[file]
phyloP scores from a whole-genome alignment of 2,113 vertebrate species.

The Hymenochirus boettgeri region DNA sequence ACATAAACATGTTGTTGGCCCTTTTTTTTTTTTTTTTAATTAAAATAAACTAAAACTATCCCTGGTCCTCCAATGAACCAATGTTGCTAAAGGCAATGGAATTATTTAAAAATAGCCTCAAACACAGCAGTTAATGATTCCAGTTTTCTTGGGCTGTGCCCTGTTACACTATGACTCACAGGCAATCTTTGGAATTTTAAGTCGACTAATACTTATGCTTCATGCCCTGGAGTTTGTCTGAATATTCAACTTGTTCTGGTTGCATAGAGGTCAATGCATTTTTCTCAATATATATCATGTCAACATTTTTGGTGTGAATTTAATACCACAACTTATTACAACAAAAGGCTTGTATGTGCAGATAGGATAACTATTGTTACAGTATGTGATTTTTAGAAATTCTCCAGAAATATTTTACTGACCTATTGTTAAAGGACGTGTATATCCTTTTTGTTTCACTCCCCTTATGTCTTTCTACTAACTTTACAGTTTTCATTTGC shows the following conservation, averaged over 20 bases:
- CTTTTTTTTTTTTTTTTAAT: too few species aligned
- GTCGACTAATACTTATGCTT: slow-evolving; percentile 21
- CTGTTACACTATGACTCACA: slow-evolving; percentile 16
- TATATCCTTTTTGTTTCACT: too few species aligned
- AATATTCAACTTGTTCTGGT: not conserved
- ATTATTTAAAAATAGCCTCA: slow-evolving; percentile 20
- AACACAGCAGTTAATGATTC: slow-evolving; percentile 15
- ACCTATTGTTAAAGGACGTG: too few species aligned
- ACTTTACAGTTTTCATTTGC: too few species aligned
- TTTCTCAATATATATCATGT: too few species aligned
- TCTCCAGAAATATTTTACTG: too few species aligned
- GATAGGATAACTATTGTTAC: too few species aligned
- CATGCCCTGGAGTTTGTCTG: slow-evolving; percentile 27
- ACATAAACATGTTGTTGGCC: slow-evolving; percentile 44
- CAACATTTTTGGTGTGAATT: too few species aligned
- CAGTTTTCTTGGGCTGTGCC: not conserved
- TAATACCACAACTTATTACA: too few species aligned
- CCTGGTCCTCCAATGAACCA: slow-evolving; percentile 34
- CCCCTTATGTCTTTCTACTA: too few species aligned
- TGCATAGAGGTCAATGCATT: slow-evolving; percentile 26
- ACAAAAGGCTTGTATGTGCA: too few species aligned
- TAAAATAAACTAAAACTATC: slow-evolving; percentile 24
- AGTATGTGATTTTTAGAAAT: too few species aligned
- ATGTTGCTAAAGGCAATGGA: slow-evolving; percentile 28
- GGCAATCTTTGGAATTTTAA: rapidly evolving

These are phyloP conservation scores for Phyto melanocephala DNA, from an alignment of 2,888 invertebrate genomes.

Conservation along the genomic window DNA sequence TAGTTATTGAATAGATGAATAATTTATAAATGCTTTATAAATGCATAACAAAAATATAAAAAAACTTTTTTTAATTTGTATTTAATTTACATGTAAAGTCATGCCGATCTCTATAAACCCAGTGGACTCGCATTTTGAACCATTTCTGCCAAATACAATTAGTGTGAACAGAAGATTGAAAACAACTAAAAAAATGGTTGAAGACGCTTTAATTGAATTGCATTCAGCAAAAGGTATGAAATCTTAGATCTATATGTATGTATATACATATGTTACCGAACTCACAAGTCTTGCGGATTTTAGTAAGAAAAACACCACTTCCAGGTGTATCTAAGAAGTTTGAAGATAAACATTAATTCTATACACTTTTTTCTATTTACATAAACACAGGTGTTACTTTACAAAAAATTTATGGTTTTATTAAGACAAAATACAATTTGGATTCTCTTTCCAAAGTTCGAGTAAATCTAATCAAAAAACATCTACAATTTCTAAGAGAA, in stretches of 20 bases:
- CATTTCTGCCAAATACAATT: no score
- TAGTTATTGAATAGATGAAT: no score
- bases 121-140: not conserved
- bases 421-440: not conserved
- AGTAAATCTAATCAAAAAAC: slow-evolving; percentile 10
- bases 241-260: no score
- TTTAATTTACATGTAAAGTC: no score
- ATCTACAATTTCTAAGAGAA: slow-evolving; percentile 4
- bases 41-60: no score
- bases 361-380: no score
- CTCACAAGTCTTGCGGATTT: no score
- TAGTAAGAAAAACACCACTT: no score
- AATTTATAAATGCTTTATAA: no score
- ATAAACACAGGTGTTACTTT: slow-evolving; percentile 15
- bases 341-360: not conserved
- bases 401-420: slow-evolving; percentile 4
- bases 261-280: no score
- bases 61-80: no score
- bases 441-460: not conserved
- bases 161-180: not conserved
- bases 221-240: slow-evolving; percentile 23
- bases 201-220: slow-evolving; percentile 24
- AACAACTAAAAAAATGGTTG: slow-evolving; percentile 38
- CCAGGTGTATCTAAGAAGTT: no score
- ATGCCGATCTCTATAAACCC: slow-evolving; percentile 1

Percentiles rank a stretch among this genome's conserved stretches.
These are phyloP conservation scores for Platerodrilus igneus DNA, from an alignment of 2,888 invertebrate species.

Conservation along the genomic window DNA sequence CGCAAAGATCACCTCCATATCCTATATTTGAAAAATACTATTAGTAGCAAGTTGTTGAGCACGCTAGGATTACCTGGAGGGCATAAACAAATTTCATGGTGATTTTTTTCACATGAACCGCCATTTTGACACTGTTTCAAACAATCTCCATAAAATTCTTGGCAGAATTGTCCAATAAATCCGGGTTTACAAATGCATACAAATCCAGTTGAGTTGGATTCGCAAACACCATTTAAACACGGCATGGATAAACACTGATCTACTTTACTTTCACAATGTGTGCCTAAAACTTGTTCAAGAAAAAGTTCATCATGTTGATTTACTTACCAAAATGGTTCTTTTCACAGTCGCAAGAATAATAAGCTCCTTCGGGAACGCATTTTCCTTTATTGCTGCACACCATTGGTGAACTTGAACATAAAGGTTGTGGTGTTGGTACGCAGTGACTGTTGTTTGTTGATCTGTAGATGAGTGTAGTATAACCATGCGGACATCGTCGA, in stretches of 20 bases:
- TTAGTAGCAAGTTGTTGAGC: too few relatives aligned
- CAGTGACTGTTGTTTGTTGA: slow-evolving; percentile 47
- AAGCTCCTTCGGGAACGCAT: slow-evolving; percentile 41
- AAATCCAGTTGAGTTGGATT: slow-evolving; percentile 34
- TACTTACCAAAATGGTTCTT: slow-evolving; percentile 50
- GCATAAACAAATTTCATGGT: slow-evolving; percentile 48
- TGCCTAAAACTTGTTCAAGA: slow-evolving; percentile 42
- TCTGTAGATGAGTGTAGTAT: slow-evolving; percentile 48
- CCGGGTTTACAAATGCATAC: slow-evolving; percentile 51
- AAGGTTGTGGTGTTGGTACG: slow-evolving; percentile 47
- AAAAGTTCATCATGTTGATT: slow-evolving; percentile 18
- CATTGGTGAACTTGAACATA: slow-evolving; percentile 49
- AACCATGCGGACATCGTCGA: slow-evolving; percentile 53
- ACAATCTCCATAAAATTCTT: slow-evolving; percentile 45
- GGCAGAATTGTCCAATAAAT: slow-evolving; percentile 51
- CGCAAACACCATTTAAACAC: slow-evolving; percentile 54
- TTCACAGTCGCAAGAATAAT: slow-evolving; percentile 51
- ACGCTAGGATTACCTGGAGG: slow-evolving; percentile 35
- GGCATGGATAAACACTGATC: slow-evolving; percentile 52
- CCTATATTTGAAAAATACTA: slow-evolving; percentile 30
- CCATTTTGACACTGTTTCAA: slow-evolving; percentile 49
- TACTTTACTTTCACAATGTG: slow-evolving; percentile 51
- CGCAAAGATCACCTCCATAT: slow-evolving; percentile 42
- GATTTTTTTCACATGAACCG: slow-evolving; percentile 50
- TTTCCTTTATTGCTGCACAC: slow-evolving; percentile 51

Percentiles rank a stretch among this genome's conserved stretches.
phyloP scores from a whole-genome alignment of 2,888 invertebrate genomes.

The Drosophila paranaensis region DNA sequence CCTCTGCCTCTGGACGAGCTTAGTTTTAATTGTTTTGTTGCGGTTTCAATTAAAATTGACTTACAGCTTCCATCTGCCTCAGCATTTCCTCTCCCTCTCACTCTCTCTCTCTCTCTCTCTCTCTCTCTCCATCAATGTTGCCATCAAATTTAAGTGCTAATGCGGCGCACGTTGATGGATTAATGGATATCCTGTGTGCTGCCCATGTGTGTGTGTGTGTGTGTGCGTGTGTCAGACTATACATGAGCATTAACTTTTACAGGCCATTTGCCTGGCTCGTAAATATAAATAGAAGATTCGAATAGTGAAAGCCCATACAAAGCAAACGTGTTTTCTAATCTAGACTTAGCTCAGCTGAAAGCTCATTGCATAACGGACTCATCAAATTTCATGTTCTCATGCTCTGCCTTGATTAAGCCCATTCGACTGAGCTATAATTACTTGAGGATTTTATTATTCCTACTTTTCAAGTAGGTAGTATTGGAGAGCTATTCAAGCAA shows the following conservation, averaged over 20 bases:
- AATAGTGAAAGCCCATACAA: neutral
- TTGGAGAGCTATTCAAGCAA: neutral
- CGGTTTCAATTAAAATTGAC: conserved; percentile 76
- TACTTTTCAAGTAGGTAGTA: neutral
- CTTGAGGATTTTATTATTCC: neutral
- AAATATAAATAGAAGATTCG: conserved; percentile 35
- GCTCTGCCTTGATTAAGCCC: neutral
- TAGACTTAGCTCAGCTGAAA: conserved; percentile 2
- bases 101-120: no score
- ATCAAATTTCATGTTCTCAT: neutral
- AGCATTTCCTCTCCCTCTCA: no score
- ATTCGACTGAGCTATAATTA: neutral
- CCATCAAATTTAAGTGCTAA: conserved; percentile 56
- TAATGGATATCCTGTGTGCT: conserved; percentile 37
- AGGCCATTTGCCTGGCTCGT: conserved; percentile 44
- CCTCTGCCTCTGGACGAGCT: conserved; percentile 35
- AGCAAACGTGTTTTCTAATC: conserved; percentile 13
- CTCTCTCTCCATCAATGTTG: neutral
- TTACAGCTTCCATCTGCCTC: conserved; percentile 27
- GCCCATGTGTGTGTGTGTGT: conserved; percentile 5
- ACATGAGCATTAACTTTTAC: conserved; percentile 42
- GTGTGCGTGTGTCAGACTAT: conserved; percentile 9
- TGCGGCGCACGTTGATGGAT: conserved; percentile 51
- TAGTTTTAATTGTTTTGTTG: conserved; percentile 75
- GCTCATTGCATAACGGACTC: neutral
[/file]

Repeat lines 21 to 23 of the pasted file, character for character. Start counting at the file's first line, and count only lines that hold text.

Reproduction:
- CCCCTTATGTCTTTCTACTA: too few species aligned
- TGCATAGAGGTCAATGCATT: slow-evolving; percentile 26
- ACAAAAGGCTTGTATGTGCA: too few species aligned